Community Stands Up For Measure P!
In anticipation of Berkeley’s June 30, 2020 budget meeting, the League of Women Voters of Berkeley, Albany, and Emeryville sent a letter urging the mayor and city council not to divert Measure P transfer tax proceeds away from homeless services to cover the historic budget deficit.
While a memo from the Berkeley city manager included Measure P’s $5.12 million as part of the City’s $40 million shortfall, Katharine Gale, the chair of the Homeless Services Panel of Experts, told the council that the transfer taxes have already been collected.
“Allocating Measure P funds to housing and services does not actually increase the shortfall because it is fully paid for by funds generated exactly for that purpose and supported by the voters,” she said.
Gayle also said she knew the city was facing hard choices, but that the city needed to stand by its commitment to provide housing to individuals and families – the only solution to homelessness, and a matter of life or death during Covid-19.
“I hope the Council will stand behind its words to the voters to address and end homelessness. I believe that’s what the mayor and the budget committee has proposed and I thank them and thank all of you,” she said.
Berkeley Mayor Jesse Arreguin took a moment to reassure Gayle and the community that Measure P funds would only be used as intended.
“First of all, I want to thank you for your service,” Arreguin said. “And I want to note that both the city manager’s budget recommendation and the budget and finance committee’s recommendations are proposing that we spend all of the Measure P revenues on homeless services.”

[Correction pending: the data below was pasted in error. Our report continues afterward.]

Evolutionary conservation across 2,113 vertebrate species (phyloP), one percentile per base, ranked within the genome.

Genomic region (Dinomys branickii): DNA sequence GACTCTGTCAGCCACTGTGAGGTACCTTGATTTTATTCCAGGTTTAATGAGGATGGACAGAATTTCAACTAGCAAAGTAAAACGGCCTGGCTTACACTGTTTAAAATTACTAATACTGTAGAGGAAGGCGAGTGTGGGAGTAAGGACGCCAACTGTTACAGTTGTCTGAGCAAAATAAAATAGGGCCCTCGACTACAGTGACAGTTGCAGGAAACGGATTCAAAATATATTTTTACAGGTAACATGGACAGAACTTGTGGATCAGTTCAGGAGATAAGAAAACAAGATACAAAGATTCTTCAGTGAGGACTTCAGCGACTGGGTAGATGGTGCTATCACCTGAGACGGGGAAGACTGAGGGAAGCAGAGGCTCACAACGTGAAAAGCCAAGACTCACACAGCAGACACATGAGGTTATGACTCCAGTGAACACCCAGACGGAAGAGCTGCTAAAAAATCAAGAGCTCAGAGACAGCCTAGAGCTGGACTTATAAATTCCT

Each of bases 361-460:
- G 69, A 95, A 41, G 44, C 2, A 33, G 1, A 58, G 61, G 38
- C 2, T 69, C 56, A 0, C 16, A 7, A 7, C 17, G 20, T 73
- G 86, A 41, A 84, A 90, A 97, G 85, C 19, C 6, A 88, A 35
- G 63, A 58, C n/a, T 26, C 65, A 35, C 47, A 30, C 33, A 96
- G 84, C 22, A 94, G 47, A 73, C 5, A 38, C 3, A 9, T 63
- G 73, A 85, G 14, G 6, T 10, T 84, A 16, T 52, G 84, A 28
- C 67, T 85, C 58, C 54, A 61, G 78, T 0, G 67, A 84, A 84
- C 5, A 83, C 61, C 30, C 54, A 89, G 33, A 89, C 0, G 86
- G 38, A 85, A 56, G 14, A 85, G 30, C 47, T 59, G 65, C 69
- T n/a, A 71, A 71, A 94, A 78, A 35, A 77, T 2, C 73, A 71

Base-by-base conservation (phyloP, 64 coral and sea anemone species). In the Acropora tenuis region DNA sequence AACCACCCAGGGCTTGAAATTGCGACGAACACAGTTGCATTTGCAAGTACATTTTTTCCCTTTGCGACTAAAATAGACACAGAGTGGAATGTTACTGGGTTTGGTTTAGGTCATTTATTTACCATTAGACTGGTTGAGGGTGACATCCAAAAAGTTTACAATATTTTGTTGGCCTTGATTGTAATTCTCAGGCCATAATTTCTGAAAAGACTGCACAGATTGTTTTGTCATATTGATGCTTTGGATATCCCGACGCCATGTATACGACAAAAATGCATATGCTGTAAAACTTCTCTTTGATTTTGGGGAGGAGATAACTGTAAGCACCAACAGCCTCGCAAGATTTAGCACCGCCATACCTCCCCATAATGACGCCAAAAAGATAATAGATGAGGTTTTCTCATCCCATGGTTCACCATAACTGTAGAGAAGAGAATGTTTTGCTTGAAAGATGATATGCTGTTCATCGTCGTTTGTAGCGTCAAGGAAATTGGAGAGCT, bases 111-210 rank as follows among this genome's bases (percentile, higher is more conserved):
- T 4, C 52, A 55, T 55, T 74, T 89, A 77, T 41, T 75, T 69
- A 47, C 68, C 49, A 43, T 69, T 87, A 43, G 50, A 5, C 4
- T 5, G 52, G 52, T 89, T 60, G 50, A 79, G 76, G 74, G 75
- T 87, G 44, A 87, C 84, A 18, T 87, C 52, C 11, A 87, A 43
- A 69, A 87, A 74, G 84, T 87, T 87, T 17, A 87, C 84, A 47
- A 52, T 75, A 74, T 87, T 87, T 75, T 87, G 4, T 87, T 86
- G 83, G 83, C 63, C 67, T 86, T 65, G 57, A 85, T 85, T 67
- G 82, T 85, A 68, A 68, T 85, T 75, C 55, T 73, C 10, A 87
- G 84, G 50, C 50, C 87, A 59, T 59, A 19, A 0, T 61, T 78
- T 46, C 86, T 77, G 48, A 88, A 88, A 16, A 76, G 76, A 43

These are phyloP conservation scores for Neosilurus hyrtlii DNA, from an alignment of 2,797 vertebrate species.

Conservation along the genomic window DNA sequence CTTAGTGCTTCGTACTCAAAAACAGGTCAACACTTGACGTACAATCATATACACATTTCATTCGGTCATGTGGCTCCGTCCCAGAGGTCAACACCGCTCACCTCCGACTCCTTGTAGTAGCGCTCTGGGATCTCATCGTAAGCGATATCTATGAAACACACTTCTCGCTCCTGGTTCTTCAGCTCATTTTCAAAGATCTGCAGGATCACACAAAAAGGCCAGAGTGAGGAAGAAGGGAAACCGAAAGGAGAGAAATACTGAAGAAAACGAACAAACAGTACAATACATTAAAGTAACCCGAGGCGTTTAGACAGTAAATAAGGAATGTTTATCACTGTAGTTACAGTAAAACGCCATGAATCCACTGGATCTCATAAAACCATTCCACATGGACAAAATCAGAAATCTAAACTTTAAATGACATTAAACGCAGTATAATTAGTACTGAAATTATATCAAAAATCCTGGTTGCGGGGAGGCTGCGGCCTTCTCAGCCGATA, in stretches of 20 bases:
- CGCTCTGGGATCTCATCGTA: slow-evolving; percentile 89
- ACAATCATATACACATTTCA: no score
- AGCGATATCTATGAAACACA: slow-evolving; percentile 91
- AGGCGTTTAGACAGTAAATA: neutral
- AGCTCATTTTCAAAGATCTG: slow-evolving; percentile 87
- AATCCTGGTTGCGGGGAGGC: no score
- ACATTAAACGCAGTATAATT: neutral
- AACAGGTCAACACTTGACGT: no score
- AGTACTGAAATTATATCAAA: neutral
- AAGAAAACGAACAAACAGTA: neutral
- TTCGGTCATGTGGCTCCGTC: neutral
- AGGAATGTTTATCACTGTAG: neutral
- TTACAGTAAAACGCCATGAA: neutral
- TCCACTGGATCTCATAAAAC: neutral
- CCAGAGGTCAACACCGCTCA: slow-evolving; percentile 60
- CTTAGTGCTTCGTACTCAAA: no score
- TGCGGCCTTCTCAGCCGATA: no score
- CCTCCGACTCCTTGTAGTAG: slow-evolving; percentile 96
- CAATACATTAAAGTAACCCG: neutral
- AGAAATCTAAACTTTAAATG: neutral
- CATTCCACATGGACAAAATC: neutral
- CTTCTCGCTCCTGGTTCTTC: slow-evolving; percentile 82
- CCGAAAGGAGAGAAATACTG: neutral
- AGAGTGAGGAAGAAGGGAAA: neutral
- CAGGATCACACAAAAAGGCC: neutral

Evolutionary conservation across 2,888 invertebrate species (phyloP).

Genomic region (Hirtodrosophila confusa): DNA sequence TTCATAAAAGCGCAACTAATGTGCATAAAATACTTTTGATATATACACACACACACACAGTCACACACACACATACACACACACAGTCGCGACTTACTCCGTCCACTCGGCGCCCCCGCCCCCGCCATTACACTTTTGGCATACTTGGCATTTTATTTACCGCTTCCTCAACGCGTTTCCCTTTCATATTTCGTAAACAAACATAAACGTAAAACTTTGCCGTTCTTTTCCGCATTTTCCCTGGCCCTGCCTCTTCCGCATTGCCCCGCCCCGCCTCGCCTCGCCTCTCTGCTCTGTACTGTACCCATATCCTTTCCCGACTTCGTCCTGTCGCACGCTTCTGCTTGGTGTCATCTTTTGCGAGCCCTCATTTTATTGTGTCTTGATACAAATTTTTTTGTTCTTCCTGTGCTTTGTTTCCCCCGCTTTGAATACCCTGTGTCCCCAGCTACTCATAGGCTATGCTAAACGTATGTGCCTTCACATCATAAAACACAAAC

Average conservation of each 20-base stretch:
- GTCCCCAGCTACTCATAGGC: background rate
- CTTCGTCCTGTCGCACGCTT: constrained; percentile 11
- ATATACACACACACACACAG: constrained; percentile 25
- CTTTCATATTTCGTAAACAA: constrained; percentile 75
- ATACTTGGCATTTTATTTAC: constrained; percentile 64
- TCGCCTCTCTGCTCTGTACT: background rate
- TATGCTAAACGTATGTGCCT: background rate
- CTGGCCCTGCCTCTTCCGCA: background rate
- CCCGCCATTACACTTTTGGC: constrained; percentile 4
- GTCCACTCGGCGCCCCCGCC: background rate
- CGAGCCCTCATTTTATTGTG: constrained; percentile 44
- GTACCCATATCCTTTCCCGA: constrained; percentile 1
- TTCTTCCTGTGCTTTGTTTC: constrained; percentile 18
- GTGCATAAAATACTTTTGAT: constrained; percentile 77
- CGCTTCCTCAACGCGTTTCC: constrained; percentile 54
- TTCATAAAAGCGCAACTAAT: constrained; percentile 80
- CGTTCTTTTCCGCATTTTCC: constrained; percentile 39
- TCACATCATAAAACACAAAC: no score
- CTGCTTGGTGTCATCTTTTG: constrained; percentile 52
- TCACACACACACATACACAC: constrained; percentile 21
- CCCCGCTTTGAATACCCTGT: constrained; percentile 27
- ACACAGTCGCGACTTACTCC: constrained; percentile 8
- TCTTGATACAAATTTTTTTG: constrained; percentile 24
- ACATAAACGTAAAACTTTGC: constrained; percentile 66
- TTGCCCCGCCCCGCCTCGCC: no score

Approximately $705,000 of Measure P funds will not be used for the expansion of the STAIR program that includes a congregate living space, and a $100,000 will not be spent on the Safe RV Parking Program. However, the funds have now been deemed for “COVID-19 Homelessness Solutions” in the city budget which was approved by the council in an 8-1 vote. There were eight votes in favor and one abstention by Council Member Davila.
Later that week, the panel of experts met to discuss the future of Measure P.
The commission supported the city’s use of funds, as long as those committed continue to be maintained for homelessness needs.
The commission said that the council hadn’t landed on how to use all of the funds, and that it anticipated having to go back and amend their initial proposal to account for the recently allocated funding. They said that the funds will likely be used primarily to support vulnerable populations, those at higher risk of COVID because of health conditions or age.
The panel of experts formed a subcommittee to address the commission function and purpose going forward. They are planning to revisit their initial plans with the hope of amending them to account for the Covid-19 response. Additionally, the commission is researching options for the acquisition of permanent housing using other lines of funding, including the Emergency Solutions Grant from the federal government.
Ultimately, the commission is taking this as an opportunity to “get people housed” by transitioning residents who were once on the streets or in shelters to more permanent housing.
The League strongly supported Measure P in the 2018 election and remains dedicated to improving access to affordable housing and services for the unhoused population.
You can view the complete city council meeting here. Discussion about the Budget (Item 40) begins at 2:43:42.
-Simelia Rogers and the League’s Homelessness & Affordable Housing Team contributed to this story
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